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Who’s afraid of the big bad annuity?

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Annuities are a scary subject in our industry. Producers are scared about compliance and suitability rules. Carriers are scared about the impacts to their capital. Consumers are scared about getting burned because financial celebrities say annuities are evil. Yikes!

Are annuities really that scary? Not in the textbook sense. When I think back to the 10th grade (yes, I am grateful I can think back that far), I remember learning about annuities in math class. They were defined the same way Wikipedia defines them:

  • “In finance theory, an annuity is a terminating ‘stream’ of fixed payments, i.e., a collection of payments to be periodically received over a specified period of time”

Annuities were a subject under the category of “time value of money.” They helped us understand how to turn a lump sum into a stream of payments and vice versa. You could just plug in interest rate assumptions, the number of payments and either the principal or the payment amount into a formula and solve for the rest. When I was in high school, there were calculators made by HP that did the math for you. By the time I was in college, we were actually allowed to use them.

That was 1984, also the year I entered the life insurance industry as an illustrations clerk. I had to use those same principles for the calculation of settlement payments on death benefits, prepayments of life insurance premiums, monthly retirement income amounts and so forth. I also used them to validate the math in the finance deals when I bought my first car and my first house. To me, the annuity was pretty straightforward and nothing to be scared about. In a geeky way, it is sort of cool.

Why all the fear?

In my opinion, it’s the misalignment of intention that’s scary, not the annuity.

Let’s face it. The Annuity with the capital “A” is not the same as the annuity with the lowercase “a.” Generically, the annuity is just a math equation. It can be designed to last any length of time or a lifetime. Today, however, the industry has designed it to try and outwit its assumptions, with the return as the main attraction.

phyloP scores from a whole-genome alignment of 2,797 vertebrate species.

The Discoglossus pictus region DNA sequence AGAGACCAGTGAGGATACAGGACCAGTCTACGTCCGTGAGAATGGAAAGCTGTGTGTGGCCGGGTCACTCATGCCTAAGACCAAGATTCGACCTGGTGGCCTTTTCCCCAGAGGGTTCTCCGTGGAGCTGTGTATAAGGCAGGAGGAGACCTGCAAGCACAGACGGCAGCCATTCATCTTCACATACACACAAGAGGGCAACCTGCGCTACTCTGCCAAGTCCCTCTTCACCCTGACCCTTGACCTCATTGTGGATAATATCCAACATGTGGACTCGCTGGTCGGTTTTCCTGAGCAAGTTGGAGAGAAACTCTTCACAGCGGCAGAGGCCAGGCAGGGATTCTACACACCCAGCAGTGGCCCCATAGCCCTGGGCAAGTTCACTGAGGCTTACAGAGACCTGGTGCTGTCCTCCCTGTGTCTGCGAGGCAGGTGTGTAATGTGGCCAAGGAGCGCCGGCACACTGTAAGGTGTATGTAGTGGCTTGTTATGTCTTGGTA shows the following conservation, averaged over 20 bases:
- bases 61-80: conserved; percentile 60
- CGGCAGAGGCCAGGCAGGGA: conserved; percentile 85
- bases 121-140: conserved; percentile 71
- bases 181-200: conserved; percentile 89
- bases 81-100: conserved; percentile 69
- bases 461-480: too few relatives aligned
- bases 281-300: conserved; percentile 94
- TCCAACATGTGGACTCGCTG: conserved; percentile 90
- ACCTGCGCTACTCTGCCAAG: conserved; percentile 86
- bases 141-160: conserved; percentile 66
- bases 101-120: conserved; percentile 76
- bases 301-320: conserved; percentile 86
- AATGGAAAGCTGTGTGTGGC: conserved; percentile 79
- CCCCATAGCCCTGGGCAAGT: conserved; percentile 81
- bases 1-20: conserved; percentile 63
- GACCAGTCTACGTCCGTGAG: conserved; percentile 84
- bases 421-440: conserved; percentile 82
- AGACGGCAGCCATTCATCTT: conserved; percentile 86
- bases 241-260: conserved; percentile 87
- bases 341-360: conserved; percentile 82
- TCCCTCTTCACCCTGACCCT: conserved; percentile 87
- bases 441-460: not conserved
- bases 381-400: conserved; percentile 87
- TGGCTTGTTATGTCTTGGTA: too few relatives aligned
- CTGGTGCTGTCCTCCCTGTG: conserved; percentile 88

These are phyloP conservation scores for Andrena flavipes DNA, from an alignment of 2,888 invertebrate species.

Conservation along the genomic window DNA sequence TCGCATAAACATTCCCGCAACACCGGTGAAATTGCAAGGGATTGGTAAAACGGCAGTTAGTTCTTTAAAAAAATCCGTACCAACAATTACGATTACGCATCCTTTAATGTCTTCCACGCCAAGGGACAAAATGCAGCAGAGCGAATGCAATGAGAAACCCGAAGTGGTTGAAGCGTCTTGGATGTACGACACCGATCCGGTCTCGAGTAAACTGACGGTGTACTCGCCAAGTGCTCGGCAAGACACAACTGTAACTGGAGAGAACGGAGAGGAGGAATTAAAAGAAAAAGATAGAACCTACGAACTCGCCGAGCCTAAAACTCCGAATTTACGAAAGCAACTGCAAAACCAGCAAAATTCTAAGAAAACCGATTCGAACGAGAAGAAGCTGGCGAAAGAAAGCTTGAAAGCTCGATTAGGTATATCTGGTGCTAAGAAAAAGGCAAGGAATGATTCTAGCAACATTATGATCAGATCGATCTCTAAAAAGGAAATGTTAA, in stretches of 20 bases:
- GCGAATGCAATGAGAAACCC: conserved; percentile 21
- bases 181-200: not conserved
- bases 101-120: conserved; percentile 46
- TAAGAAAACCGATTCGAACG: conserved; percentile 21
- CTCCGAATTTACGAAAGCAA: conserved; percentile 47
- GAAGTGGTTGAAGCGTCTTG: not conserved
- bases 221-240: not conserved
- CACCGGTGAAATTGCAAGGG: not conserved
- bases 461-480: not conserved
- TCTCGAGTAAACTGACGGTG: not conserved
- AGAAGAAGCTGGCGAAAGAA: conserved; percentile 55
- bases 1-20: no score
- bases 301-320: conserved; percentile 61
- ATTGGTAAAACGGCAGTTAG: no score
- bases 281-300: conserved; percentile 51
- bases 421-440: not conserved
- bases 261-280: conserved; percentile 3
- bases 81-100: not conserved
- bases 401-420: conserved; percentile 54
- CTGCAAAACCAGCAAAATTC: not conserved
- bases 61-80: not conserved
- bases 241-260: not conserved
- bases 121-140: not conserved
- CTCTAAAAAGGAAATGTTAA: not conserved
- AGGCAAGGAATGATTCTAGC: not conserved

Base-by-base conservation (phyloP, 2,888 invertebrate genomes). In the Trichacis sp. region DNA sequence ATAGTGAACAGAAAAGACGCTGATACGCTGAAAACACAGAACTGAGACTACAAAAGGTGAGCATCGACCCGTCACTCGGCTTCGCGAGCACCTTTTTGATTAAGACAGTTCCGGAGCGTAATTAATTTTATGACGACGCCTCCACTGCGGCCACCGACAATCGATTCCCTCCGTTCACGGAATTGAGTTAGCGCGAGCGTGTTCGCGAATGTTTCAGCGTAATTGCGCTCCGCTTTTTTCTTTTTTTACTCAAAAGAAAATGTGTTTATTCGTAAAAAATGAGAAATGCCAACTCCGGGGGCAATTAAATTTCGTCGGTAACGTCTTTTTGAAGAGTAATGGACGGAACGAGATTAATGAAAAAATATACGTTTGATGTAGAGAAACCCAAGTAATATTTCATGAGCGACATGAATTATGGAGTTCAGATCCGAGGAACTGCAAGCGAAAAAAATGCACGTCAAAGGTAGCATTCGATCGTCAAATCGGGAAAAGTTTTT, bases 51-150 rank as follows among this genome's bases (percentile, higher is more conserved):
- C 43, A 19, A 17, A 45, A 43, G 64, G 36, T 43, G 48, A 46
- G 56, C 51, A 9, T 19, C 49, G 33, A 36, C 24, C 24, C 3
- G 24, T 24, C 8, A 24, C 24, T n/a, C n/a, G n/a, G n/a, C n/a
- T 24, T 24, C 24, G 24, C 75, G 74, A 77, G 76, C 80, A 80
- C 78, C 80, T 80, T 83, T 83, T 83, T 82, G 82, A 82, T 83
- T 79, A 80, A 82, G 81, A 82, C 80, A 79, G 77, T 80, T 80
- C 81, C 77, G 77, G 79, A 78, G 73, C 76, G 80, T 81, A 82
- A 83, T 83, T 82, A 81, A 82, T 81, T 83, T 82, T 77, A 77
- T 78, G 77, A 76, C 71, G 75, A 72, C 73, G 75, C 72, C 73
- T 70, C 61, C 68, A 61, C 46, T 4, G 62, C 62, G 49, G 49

Variable Annuities, GMIB Annuities, Indexed Annuities…These “innovations” are the ones with the capital “A.” They are used to defer taxes and possibly even make up for a boomer’s shortfall in retirement savings. In order for them to work, they have to sustain some pretty fancy assumptions. That means someone in the equation is taking a big risk.

Were those products driven by what consumers would buy or what producers could sell? No wonder annuities are scary. Have we forgotten the purpose?

The purpose of the annuity is to manage large sums, whether owned or owed.

That’s it.

Very few know that. In fact, a 2010 study done by Maddock Douglas indicates that the general population, Gen Y in particular, has no clue what an annuity is. The industry will blame it on complexity, but really the annuity is simple. Good advice comes from helping people see it that way.

Forget market return assumptions. Forget indexes. Imagine how consumers would react to the concept of showing them how an annuity really works. Let them plug in the numbers. Let them decide what is realistic, with your help. Let them have a hand in determining how to fund it and how long to take the income. What would they buy from you if they were able to engage in that way? What would products look like today if they didAnnuities don’t scare people. People scare people. How can you use this to un-scare clients and prospects and create a competitive advantage?

An idea without an insight is just an invention. An idea driven by insight is an innovation.

For more from Maria Ferrante-Schepis, see: